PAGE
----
Plaza Mayor is one of the most visited spots in Madrid and for good reason. Plaza Mayor is a central plaza in the city, and it is the perfect place to marvel at Spain’s history, people watch and take pictures with friends or family.
Some people think that the food in this area is reserved only for tourists and isn’t “authentic” or tasty. But, they are wrong! (Fine, there are quite a few tourist traps, but we want to show you how to avoid those!) There are plenty of delicious corners to discover near Plaza Mayor. We’ve done our research on where to eat near Plaza Mayor, and your stomach will not be disappointed.
1. Casa Revuelta
Done wandering around Madrid’s city center? Looking to start your tapa crawl and for a good place to eat near Plaza Mayor? Well, you’re in luck! This bar is around the corner and is truly a local delight. It is always buzzing with people chowing down on their specialty—bacalao or cod. Their battered cod is light and buttery and pairs well with a cold caña. Get cozy, grab a spot at the bar and enjoy.
Address: Calle Latoneros, 3
2. Bodegas Ricla
Along the historic street Calle de Cuchillernos lies the tiny and bright Bodegas Ricla. This family-owned bar is the perfect spot to eat near Plaza Mayor. Choose from a variety of tapas such as boquerones, callos or even a selection of cabrales cheese in cider. Pair with wine, sherry or a glass of their delicious vermouth on tap and settle down for a delightfully delicious meal!
Address: Calle Cuchilleros, 6
3. Mesón del Champiñon
Just as its name suggests, this bar is famous for its chorizo- and garlic- stuffed mushrooms. At the Mesón del Champiñon, the humble mushroom is a savory morsel that will make you forget every mushroom you’ve ever eaten. This is truly one of our favorite places to eat near Plaza Mayor, and even featured on our Tapas, Taverns & History tour! After you get your fill of stuffed mushrooms, go ahead and try out their fried squid or fried green peppers.
Address: C/ Cava de San Miguel, 17
4. Cerveriz Bar
Hidden in plain sight beside the Mercado de San Miguel, this bar is one of best places to eat near Plaza Mayor. This cozy Asturian bar is known for its perfectly runny tortilla and of course, cider. Try your hand at pouring the cider like a true Asturiano. No worries if you get your shoes wet—it’s a sign you had a good meal, which is sure to be the case at Cerveriz Bar.
Address: Plaza de San Miguel, 2
5. La Casa de las Torrijas
This gem of a bar serves an excellent menú del día and plenty of regional wines and beer. But, you cannot leave La Casa de las Torrijas without trying torrijas! This sweet treat is similar to French toast, and Spaniards traditionally eat it during Holy Week. But, you’re in luck because this bar serves them year round and has a reputation for having the best torrijas in town. Order more than one to get your fill of this classic Spanish treat!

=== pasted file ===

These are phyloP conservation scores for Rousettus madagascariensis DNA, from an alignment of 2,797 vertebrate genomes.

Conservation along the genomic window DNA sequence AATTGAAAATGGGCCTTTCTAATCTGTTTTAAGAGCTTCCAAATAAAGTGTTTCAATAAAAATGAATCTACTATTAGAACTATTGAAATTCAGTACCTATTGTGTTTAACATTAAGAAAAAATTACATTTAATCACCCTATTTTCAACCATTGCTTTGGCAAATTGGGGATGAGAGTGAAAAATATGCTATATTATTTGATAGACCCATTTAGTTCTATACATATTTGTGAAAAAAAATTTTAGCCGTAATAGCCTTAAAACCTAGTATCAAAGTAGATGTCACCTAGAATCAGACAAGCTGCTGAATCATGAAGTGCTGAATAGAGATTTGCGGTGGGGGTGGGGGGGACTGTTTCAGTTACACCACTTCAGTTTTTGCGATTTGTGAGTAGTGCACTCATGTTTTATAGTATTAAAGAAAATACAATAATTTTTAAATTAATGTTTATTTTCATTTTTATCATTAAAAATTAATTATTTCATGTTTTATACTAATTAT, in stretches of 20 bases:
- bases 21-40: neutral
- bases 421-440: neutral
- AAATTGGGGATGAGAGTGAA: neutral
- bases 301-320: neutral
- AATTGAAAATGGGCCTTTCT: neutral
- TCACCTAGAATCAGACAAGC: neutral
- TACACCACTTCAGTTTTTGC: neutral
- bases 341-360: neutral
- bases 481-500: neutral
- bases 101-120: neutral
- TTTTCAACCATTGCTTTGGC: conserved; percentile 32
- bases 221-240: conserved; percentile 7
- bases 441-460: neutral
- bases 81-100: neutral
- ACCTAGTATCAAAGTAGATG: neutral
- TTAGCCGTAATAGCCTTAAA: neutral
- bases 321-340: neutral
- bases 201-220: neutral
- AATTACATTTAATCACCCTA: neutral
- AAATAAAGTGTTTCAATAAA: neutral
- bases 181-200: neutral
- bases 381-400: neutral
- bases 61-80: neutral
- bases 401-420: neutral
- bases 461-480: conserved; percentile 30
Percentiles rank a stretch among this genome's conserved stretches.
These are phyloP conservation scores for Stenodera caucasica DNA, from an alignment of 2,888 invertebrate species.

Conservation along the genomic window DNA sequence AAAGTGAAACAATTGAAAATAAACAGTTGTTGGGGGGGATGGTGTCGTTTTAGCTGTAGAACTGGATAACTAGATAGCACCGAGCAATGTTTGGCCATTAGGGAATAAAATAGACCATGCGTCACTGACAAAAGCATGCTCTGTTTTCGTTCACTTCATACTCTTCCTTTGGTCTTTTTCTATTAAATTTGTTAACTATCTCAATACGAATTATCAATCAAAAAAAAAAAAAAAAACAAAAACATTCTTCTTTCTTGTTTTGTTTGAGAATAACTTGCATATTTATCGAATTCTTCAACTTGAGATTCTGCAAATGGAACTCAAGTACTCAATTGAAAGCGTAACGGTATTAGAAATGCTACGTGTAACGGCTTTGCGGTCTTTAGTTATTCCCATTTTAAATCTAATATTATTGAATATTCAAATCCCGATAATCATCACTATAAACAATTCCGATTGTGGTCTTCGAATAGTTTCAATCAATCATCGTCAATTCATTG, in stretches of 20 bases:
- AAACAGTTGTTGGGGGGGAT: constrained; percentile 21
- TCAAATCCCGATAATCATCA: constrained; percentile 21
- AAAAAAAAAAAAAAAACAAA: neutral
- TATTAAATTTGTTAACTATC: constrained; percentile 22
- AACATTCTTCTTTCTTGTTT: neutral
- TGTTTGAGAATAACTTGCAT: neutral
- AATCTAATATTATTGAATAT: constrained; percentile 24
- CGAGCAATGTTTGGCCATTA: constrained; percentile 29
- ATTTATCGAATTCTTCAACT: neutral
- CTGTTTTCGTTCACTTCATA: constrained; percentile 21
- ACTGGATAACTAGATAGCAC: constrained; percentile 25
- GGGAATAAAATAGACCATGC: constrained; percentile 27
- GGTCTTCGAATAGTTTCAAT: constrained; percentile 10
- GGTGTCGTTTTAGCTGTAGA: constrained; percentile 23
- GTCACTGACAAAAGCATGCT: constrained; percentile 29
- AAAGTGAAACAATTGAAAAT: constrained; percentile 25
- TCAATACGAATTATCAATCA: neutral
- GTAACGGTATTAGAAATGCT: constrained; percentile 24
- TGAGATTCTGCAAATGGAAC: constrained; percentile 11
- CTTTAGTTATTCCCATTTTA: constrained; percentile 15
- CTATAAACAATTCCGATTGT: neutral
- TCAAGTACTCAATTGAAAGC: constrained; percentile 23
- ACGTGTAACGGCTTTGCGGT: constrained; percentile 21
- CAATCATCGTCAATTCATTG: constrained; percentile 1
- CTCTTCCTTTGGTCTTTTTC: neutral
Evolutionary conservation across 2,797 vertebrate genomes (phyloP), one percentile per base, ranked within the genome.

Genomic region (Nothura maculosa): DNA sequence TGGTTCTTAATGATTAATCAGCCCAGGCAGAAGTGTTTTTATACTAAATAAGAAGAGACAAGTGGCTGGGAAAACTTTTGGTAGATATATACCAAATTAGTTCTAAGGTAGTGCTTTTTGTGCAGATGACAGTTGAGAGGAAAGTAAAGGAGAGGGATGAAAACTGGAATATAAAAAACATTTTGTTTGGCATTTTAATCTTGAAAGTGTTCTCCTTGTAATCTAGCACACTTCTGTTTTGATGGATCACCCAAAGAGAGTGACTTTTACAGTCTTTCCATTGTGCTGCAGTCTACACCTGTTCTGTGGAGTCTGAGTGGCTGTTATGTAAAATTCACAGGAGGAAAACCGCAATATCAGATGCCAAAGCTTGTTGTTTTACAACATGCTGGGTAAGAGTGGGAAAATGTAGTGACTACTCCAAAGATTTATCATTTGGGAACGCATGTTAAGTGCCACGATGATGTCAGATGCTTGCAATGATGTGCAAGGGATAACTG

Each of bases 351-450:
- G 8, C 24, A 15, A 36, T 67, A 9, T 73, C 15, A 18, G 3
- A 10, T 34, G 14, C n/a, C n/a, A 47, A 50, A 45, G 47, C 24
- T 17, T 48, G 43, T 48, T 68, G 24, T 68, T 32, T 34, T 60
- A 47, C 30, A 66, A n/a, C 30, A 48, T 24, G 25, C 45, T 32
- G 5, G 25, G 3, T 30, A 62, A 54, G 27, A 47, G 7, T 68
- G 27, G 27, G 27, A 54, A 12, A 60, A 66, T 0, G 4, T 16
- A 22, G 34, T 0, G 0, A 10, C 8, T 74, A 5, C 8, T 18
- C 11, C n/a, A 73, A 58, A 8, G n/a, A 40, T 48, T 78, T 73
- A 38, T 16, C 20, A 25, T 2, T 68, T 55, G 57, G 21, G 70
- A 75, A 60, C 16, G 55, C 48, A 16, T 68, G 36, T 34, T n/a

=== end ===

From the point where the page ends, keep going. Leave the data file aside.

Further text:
Address: Calle de la Paz, 4
6. Restaurante El Cogollo
This restaurant is one of our favorite places to eat near Plaza Mayor. Be sure to arrive hungry in order to enjoy their specialty—cachopo! Made with veal, ham and cheese, cachopo is simply delicious! If you want a lighter lunch, try their grilled octopus or scallops. No matter what you end up ordering, you will be happy and ready for the rest of your day!
Address: Calle Lechuga, 3
7. Bar La Campana
Tucked right outside of one of Plaza Mayor’s many exits lies this beloved bocadillo shop. This bar serves a variety of sandwiches including tortilla de patatas, chorizo and morcilla. But, La Campana is famous for their calamari sandwich. This dish is a typical snack from Madrid and is best eaten covered with aioli sauce and a squeeze of fresh lemon. Bocadillos at La Campana are budget-friendly, too, so you’ll have enough leftover to order a cañaor a nice glass of wine to go along with it.
Address: Calle Botoneras, 6
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After watching an episode of “Parts Unknown” in which her hero Anthony Bourdain wandered through the magical streets of Granada, Elysse signed up for a semester abroad there and then quickly realized one semester wasn’t enough. She returned to Spain and lived in Madrid for two years to technically teach English but mostly spent her free time traveling throughout the peninsula learning about Spain’s diverse culture (and tapas!). But what she loves most about Spain is the love and appreciation of tradition, history and long lunches with friends and family.